Most Americans and Europeans see the Roman Empire as centered on Greece, France, Britain, and Spain. Relatively little thought is given to Rome in North Africa and the Near East, and even less to conquests in eastern Anatolia and beyond the Euphrates and Tigris and to Rome’s footholds in Transcaucasia.
With over a half century of personal exploration and research on hand, Timothy Bruce Mitford has given Rome-in-the-East its much deserved equal billing, opening up fascinating new vistas of rugged Anatolia that go far beyond scholarly interest. Romans in the field and holding territory are his primary concern—advancing, road-making, fortress-building, aqueduct-creating, and surviving. In every activity, Roman soldiers and local auxiliaries were dedicated to the vital task of securing Rome’s physically challenging eastern hinterlands against Parthian and Persian incursions.
Mitford has built upon an unsurpassed scholarly foundation; he cites virtually every known Greek and Roman source on the region, and also many later commentaries, up to the Ottoman period. He clearly delineates the expansionist or hold-fast policies of successive emperors and follows the advances of individual legions, posted for long service far from home. Integral to his text is discussion of what can be termed the “farthest reaches”—Rome in the Caucasus, offering the fascinating story of Rome on the eastern Black Sea coast, at the foot of the Caucasus mountain passes, even soldiers leaving “We were here” rock-cut inscriptions close to the Caspian shore.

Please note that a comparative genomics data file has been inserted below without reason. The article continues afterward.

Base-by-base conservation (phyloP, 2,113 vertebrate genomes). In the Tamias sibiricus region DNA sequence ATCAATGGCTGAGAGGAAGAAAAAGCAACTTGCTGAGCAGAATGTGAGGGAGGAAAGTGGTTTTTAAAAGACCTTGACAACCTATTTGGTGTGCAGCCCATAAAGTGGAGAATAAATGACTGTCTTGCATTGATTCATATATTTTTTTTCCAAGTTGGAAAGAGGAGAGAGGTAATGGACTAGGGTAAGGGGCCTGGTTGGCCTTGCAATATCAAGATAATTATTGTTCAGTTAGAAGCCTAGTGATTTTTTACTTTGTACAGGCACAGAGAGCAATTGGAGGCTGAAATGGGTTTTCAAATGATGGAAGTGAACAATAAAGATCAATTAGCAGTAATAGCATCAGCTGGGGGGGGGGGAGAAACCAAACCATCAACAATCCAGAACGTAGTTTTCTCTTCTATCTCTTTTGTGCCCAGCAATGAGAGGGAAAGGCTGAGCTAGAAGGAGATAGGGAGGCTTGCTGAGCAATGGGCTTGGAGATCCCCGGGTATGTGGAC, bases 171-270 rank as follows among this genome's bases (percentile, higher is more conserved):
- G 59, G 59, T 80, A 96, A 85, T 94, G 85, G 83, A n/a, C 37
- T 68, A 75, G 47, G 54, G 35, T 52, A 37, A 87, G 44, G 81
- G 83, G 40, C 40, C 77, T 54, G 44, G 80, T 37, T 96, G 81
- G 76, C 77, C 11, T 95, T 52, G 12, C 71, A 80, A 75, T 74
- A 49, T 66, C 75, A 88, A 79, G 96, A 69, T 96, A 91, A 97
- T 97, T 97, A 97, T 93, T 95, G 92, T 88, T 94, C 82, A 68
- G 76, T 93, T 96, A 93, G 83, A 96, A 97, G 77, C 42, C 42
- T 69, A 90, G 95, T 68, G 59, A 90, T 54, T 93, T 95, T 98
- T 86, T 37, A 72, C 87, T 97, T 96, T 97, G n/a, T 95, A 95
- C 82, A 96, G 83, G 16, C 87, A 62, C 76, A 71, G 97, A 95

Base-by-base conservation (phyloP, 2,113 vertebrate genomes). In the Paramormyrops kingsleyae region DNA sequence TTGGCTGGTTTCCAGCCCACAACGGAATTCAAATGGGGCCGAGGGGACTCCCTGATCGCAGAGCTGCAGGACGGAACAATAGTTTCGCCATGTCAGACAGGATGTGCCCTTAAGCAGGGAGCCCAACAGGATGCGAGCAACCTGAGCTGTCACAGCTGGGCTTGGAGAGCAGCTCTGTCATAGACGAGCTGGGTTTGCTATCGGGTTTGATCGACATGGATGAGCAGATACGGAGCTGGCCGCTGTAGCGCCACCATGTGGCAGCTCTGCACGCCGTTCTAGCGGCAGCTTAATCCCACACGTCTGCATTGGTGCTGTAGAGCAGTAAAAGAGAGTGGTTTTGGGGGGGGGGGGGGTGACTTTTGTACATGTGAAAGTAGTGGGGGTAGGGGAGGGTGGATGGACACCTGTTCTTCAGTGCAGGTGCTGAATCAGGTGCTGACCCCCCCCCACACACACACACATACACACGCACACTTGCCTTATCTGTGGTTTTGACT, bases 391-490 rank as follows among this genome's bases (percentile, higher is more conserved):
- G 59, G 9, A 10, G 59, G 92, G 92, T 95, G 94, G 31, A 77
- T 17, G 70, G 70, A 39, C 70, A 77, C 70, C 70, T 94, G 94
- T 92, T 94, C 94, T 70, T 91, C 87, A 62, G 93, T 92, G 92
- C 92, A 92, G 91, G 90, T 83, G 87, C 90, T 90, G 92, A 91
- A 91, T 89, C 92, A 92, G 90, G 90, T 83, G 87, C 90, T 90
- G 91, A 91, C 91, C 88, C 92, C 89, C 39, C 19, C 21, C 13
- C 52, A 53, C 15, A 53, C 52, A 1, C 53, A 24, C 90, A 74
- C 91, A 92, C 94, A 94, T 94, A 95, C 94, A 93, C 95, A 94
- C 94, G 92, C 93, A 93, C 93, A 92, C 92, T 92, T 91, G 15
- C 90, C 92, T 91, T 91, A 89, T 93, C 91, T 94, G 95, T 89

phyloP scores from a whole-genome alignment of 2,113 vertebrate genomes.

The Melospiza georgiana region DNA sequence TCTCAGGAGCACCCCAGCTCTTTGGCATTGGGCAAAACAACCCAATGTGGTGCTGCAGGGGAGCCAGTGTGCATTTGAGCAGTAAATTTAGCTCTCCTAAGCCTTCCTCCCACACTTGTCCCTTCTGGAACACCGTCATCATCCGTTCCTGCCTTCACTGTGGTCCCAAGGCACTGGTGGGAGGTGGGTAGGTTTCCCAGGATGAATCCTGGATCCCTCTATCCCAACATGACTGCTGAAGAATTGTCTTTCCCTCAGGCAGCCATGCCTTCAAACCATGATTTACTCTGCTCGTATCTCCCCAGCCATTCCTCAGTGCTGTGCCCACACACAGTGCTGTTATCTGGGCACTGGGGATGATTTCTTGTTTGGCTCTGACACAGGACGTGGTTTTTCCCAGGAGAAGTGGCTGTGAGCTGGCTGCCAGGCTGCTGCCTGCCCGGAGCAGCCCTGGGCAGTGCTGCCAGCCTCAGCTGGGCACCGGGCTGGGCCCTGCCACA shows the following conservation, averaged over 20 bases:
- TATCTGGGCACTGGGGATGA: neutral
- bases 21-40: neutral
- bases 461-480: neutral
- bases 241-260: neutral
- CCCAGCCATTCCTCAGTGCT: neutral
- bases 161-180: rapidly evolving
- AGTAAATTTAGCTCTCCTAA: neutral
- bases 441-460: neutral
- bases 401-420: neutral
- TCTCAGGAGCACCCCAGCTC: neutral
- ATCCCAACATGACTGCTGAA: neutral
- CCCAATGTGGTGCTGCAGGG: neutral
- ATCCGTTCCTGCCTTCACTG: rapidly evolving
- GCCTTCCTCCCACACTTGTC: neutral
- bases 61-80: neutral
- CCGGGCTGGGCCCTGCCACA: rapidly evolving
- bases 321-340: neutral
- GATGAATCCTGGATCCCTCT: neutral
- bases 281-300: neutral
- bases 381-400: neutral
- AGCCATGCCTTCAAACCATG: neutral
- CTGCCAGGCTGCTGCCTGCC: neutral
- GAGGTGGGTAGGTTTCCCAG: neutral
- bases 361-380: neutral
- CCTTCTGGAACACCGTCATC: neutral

The non-specialist reader gains added benefit from Mitford’s quotations from numerous and always rewarding Greek and Roman historians—the acute insights of Tacitus, the descriptive writings of Cassius Dio, the histories of Diodorus Siculus—to say nothing of the very readable works of Xenophon, Plutarch, and Pliny. Mitford continuously leavens his military-topographical route-and-fortress sections with much of immediate human interest—military medicine, transportation logistics, honey and cheese in the Roman diet, among them, with asides on famines, feasts, ferries, festivals, feuds, fevers, fire brigades, and floods, to offer a random sampling.
This is a scholarly work of encyclopedic comprehensiveness that bursts with information of human interest. Both of the two large volumes contain a generous color plate section, including twenty-eight specialized maps, and the set has over 350 illustrations, including photographs and line drawings of fortresses, bridges, and aqueducts. This magnificent, highly illustrated work far transcends its scholarly readership in presenting the lost world of Rome’s most challenging frontier. In every way, Mitford’s achievement is superlative, as is the set’s physical production.
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